If his vision for fashion had been stirred at home—beginning to sketch at the tender age of ten—outside that nurturing and inspiring environment, it would be encouraged even more by other kindred souls. “My fondest memories all started in high school, with my circle of friends having exactly the same interest in fashion,” he relates. He likewise recalls them saving their allowance just to buy back issues of “our fashion bible, Vogue.”
“Surprisingly, my friends and I ended up working in the world of fashion.” Looking back, perhaps it wasn’t a surprise more than it was an answer to a calling.
Taking up fine arts with a major in advertising—as well as some courses in New York later—Furne’s biggest break in fashion was his 1994 Mega Magazine Young Designer of the Philippines Award victory. “My career was jumpstarted,” he concurs. “As part of my prize, I got to apprentice with Josie Natori, one of the judges at the time, in New York. From there, a lot of doors opened for me.” That same year, Furne would bag the first prize at Japan’s Women’s Wear Awards; just three years later, he went on to become a finalist at Manila’s Fashion Designer Awards.
Dubai Calling From Cebu to Dubai by way of Manila, Furne has traveled far, and not just in terms of his achievements. “It may sound weird but years ago, I had a dream,” he shares. “I’m talking about an actual dream, not just a figurative one. In the dream, I traveled to a far away place that looked a lot like a Middle Eastern country. The place had an air of magic and mystery, and something inside me told me this is where I should be.”
According to him, it was just less than a year later when he “heard about this place that people were starting to call the new melting pot in the Middle East. It didn’t take a lot of convincing for me to move to Dubai.” But while he has been re-establishing his roots in an emirate located southeast of the Persian Gulf on the Arabian Peninsula, Furne has never forgotten his humble beginnings. “Coming from a small island, I was given the chance to dress up A-list celebrities,” he muses now, recalling the “unexpected standing ovations and awards” he’d received with wonderment.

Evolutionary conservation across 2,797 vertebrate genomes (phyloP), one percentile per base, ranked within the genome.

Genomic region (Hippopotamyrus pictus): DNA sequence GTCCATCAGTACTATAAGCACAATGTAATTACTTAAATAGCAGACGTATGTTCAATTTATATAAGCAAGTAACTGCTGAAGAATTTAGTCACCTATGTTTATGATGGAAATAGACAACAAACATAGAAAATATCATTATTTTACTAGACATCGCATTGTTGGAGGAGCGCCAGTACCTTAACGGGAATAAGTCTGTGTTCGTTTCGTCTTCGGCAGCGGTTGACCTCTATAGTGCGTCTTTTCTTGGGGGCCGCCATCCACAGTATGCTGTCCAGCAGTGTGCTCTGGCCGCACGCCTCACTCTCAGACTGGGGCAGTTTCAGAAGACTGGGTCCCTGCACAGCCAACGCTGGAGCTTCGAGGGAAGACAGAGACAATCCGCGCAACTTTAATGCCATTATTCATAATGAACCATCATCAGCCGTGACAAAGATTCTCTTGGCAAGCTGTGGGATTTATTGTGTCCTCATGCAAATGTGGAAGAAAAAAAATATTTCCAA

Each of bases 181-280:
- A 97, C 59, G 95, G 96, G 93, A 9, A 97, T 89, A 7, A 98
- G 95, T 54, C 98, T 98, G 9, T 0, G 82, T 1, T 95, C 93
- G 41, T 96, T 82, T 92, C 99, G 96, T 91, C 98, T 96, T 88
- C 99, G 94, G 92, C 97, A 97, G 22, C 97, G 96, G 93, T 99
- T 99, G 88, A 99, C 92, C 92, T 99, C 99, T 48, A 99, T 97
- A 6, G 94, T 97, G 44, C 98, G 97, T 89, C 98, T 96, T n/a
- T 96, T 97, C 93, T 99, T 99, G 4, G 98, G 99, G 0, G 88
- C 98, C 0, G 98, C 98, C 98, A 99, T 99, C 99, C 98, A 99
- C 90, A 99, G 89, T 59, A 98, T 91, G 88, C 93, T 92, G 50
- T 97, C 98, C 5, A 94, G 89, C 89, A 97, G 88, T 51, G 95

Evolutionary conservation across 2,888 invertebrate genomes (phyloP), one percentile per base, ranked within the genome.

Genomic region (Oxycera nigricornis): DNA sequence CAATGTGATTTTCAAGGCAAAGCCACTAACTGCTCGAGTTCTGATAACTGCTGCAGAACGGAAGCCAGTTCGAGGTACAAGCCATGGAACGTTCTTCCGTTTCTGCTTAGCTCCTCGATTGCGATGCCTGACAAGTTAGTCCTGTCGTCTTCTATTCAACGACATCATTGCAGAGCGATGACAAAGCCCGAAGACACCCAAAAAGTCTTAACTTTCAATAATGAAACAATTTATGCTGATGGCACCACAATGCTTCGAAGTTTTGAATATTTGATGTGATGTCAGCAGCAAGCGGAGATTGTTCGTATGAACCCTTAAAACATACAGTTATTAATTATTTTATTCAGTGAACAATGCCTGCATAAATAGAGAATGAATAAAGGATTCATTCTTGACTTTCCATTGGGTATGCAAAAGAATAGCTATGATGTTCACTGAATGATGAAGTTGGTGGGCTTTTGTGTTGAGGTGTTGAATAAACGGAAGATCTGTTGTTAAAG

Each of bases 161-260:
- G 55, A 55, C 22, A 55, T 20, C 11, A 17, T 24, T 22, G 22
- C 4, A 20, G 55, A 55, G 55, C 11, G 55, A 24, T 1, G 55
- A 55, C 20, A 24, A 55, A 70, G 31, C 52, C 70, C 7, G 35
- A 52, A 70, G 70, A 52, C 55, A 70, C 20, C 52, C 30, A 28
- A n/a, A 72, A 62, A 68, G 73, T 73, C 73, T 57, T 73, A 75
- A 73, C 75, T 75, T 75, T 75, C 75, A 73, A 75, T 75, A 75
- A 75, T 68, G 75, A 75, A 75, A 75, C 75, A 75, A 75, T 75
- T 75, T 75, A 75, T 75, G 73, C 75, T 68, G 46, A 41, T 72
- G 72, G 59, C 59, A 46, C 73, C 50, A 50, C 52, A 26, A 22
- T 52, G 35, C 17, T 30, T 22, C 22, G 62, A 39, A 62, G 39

Still, even a courageous creator such as Furne isn’t immune to some missteps, if critics can be believed. One of them is Agenda Online magazine writer Kaylene Peoples, who declared Furne as “just a self-proclaimed artisan” and that his Spring 2012 collection shown at Vibiana during LA Fashion Week last January was “more of a costume line than anything realistically wearable in the real world.” She goes on to talk about “the parade of D-list models” on the catwalk—some of which sported face-constricting headgear—and the “less than worthy stitching of these garments.” Nevertheless, she conceded that must have gone wrong for the collection was its “presentation, or lack thereof,” where the clothes were showcased in a less-than-theatrical setting than they called for.
Just the same, mixed reviews and negative criticism are not uncommon, especially in fashion where views can often be subjective and murmurs are not always constructive. Even the greatest minds can use some room to learn—it is, after all, the only way to get better. Self-assured, Furne notes almost defiantly, “Good and bad reviews are my memorable achievements.”
The Path to Greatness A brief overview of his feat would reveal the opening of his first boutique Amato, which means beloved, in Dubai in 2002. From here, he supplies his elite clientele of Eastern World royalty with an array of hand-stitched designs and intricately detailed creations. Amato’s success would land Furne a commissioned project from Swarovski in 2007, for which he created a staggeringly glittered bridal dress to grace the limited edition book “Unbridaled.” His collaboration with Swarovski continued to be celebrated with show-stopping collections for the Crystallized Swarovski Elements events.